Learning and Development not being a multiple choice fill-in-the-blank process. The philosophy of developing the team to have a greater knowledge base and facilitating them to spot problems before they arise.
When working with an organization for an extended period, team members start to lose the ability to detect problems. Why?
These problems become part of the folkloric construct of the organization.
Here is an example of a manufacturing folkloric construct. New guy Joe, 1st day on the job says, “Hey, Frank this guards broken, who do I report that to?“
Frank is a 15 year veteran of the process, “Joe forget about it, that guard been broken since before I came. I was told by Sam who was here before me that he reported it to the old supervisor and that guy said to make it work we have no money. They never fix anything around here.“
Do you see what happened? The process has repeated for so long that the team members feel that they are a pest, or a trouble maker if they report safety violations.
How can learning and development solve this?
What is needed is a paradigm shift in how other view learning and development. Within work cultures, training is a 60-minute long power point and video that we sit in the dark watching. During the question and answer session, no one asks any questions, their brains lulled into a fog by watching a screen for 45 minutes.Then comes the standard signature stating you viewed the video.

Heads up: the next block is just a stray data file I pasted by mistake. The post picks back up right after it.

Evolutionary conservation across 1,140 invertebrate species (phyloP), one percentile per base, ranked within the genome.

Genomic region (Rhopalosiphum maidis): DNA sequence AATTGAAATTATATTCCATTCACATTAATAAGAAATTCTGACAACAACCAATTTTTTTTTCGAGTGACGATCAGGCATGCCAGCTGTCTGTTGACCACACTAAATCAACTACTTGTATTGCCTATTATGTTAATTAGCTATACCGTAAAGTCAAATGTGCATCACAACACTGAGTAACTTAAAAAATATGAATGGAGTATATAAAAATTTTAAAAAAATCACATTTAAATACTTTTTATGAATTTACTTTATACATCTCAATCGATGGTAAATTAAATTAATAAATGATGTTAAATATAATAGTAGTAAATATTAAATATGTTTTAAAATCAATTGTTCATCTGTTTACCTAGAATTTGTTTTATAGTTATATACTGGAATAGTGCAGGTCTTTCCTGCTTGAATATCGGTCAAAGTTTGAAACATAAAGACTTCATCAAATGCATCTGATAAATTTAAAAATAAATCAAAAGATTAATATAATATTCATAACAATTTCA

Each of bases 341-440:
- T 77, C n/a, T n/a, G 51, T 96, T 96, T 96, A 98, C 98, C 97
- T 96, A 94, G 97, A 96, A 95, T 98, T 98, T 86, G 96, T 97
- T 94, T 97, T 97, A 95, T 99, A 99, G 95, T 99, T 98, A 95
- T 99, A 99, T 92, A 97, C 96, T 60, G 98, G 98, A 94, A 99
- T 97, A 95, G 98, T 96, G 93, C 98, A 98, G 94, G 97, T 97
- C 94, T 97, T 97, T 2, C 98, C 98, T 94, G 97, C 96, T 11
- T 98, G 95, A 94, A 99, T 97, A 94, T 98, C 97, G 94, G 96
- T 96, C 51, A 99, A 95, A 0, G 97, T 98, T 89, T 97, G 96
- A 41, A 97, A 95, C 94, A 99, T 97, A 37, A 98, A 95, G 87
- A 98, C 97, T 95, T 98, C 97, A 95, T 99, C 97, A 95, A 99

An alternative would be calling the team together for a series of 30-60 minutes facilitated discussions. Where the team talks about problems they see and are aware of that need to have attention.
Breaking this folkloric construct of “Don’t ask, Don’t tell” is a struggle. The leaders need to, especially in the beginning, model the problem-solving behavior. After time the team will begin to see problems in a new light, ones that should be brought to the teams attention, and can be solved with teamwork.
photo- Darth Fett